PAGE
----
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United States Department of Agriculture

Agricultural Research Service

Title: The present and future role of insect-resistant GM cotton in IPM

Authors
item Naranjo, Steven
item Ruberson, John - UNIV OF GA, TIFTON, GA
item Sharma, Hari - CRISAT, INDIA
item Wilson, Lewis - CSIRO AUSTRALIA
item Wu, Kongming - CAAS, BEIJING, CHINA

Submitted to: International Congress of Entomology
Publication Type: Abstract Only
Publication Acceptance Date: April 15, 2008
Publication Date: July 6, 2008
Citation: Naranjo, S.E. 2008. The present and future role of insect-resistant GM cotton in IPM. XXIII International Congress of Entomology 6-12 July, 2008, Durban, South Africa. pg 15-22

Technical Abstract: Transgenic cottons producing Cry toxins from Bacillus thuringiensis (Bt) control lepidopteran pests and were first commercially grown in Australia, Mexico and the USA in 1996. As of 2007, six additional countries (Argentina, Brazil, China, Colombia, India, and South Africa) now grow Bt cotton on a total production area of over 12.2 million hectares. The technology primarily provides highly selective and effective control of bollworms, the most damaging pests of cotton worldwide. Between 1996 and 2005 the deployment of Bt cotton reduced the volume of insecticide active ingredient used for pest control by 94.5 million kg and increased farm income through reduced costs and improved yields by US$7.5 billion, with most of the benefit accrued by farmers in developing nations. Reductions in insecticide use have broadened opportunities for biological control and recent meta-analysis has demonstrated that Bt cotton has little or no effect on abundance and interactions among functional guilds of non-target arthropods. Most other pest management tactics in Bt cotton have remained largely unchanged. Several non-target pests have become more problematic in Bt cotton fields in some countries largely due to reductions in insecticide use for target pests. Preemptive resistance management has helped to preserve the efficacy of the technology. New products are in the pipeline to improve the effectiveness of genetically modified cotton cultivars for resistance to lepidopteran and other pests. Debate over food and environmental safety, regulatory oversight, and farming community welfare are likely to continue as the technology moves forward with new crops and new adopting countries.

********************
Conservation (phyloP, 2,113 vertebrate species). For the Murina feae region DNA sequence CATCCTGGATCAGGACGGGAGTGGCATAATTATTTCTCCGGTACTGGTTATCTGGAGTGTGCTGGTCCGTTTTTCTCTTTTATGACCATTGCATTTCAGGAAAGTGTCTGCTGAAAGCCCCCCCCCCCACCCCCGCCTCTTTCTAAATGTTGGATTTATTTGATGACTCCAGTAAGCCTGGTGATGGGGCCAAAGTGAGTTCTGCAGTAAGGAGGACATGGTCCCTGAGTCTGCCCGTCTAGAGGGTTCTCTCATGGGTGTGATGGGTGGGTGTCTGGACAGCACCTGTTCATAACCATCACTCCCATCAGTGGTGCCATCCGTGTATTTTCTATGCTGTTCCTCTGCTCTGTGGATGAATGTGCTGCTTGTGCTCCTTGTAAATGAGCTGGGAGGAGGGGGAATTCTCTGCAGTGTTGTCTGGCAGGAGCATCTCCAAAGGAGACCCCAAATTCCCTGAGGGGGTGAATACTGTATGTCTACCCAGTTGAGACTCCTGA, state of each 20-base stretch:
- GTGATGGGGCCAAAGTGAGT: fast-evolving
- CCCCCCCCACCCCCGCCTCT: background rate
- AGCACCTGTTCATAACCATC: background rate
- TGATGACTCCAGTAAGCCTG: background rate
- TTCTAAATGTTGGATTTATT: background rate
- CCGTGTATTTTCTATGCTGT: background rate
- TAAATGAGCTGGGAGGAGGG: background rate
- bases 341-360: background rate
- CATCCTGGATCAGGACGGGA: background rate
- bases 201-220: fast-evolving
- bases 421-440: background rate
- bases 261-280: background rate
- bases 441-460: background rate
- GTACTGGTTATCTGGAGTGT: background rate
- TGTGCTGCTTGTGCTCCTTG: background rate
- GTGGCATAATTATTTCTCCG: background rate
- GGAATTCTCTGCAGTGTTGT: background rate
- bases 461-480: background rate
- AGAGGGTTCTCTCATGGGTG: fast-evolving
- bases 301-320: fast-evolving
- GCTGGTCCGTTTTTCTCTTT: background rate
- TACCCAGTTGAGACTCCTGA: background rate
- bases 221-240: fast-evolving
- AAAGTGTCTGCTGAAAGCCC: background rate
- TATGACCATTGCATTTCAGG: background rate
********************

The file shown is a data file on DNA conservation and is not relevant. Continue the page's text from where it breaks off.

Last Modified: 10/25/2014
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